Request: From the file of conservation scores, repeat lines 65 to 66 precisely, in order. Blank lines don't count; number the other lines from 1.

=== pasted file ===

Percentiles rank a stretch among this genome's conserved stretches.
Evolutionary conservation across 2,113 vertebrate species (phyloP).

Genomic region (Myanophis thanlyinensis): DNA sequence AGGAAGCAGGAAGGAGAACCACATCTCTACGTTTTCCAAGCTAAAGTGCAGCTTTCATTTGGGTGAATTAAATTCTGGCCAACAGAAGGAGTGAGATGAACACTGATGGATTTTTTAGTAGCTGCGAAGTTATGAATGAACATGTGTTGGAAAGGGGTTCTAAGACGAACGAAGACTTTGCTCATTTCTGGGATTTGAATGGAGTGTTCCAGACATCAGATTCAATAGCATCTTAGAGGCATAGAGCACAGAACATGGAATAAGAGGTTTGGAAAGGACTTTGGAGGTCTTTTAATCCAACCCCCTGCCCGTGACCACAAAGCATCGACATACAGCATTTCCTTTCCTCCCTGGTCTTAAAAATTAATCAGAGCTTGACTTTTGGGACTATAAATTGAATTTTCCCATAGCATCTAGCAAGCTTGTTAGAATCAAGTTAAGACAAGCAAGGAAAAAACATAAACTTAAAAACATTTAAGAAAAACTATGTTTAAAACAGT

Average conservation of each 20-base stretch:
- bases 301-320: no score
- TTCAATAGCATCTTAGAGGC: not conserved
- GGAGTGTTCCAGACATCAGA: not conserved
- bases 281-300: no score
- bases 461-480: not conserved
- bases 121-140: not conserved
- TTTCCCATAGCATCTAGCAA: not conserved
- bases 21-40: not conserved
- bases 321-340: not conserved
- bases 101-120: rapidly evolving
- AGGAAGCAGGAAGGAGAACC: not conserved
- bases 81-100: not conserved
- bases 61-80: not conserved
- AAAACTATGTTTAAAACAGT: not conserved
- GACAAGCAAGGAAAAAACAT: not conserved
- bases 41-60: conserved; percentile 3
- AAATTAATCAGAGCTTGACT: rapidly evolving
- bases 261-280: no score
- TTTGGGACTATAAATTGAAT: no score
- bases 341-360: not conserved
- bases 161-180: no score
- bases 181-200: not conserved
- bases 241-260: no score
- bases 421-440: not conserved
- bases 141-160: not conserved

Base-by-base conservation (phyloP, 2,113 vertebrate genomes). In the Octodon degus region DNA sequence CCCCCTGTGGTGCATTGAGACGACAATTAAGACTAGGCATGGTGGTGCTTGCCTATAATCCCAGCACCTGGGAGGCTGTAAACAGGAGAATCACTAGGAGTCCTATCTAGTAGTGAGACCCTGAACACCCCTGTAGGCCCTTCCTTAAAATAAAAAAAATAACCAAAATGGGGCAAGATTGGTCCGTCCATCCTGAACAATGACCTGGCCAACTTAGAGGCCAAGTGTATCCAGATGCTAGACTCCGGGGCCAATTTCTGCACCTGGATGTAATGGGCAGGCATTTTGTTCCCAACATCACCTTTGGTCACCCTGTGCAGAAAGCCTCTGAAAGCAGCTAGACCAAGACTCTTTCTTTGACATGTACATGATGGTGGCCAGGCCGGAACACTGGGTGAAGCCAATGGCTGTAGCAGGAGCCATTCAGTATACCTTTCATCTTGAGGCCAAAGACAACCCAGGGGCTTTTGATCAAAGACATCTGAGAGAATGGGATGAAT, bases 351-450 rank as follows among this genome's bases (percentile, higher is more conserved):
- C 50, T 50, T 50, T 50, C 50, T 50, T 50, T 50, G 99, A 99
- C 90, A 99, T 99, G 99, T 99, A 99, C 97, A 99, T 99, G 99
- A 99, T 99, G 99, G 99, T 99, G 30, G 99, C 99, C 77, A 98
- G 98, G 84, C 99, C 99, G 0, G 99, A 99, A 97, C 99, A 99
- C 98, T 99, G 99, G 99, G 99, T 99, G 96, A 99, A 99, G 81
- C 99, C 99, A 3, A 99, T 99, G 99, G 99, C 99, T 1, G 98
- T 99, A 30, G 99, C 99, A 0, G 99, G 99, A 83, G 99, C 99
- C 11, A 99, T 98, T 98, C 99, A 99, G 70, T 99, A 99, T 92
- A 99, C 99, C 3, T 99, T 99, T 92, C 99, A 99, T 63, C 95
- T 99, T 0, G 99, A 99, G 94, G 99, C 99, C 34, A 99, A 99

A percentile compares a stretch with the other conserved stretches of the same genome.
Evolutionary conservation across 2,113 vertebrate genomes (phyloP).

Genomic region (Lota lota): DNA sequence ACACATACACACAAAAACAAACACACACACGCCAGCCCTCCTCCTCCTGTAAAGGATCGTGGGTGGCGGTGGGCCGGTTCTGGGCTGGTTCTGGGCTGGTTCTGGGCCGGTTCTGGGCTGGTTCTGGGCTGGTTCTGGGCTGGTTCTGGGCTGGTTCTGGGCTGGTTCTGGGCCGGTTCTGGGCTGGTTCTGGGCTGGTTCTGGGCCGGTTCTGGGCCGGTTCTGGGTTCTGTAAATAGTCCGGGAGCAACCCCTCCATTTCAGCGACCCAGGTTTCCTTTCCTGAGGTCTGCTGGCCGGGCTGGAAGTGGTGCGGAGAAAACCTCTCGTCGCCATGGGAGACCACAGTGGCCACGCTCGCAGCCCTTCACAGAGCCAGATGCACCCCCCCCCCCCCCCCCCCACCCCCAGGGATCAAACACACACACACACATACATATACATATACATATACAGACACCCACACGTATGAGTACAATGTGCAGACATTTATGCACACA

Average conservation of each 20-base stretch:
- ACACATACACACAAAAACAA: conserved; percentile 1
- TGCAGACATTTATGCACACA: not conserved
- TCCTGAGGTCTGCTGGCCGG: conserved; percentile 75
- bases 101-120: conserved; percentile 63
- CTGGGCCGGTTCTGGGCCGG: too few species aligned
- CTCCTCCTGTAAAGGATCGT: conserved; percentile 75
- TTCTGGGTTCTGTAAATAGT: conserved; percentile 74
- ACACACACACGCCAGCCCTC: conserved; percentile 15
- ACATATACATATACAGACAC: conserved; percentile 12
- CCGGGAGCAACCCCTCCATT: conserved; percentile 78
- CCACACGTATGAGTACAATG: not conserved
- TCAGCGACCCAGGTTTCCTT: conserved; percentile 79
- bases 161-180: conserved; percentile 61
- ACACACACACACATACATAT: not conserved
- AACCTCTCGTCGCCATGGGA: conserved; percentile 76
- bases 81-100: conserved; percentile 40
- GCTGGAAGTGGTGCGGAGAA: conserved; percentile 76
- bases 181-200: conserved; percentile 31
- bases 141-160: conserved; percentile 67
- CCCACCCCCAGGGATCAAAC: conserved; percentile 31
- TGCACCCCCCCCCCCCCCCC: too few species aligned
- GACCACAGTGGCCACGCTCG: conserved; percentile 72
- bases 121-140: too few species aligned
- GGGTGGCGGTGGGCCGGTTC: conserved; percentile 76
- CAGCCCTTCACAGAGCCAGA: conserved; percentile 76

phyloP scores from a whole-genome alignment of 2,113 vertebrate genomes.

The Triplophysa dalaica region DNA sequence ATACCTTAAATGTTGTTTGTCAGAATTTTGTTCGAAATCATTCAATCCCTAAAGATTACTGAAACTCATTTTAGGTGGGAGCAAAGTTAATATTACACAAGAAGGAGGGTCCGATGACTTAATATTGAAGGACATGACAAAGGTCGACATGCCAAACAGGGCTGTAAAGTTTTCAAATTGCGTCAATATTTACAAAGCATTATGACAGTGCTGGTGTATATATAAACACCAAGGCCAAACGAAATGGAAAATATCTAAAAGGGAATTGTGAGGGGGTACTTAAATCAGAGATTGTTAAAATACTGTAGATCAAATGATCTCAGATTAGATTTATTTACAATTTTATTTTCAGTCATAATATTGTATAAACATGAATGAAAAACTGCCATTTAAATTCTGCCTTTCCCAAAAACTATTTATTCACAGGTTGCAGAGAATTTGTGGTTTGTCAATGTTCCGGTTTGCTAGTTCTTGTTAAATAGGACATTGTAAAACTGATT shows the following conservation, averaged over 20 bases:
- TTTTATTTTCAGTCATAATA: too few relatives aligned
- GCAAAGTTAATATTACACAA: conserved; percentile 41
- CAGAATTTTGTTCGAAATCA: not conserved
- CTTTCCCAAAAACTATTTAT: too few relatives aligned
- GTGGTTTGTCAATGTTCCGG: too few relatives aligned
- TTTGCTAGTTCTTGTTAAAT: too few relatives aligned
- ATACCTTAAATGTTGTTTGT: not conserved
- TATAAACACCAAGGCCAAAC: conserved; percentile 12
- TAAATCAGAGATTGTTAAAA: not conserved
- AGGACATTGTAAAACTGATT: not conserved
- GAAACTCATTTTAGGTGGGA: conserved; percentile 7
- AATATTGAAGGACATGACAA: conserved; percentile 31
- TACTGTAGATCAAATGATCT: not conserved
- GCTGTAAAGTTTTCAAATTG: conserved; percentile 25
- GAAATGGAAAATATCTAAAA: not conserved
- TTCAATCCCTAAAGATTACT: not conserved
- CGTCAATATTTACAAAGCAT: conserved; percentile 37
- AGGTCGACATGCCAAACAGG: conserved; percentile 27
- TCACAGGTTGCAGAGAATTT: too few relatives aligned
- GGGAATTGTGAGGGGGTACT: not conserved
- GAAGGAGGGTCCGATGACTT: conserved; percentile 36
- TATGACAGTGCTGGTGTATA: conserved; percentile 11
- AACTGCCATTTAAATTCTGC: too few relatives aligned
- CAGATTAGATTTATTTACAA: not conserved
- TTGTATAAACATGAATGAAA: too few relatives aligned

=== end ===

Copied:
- TGCACCCCCCCCCCCCCCCC: too few species aligned
- GACCACAGTGGCCACGCTCG: conserved; percentile 72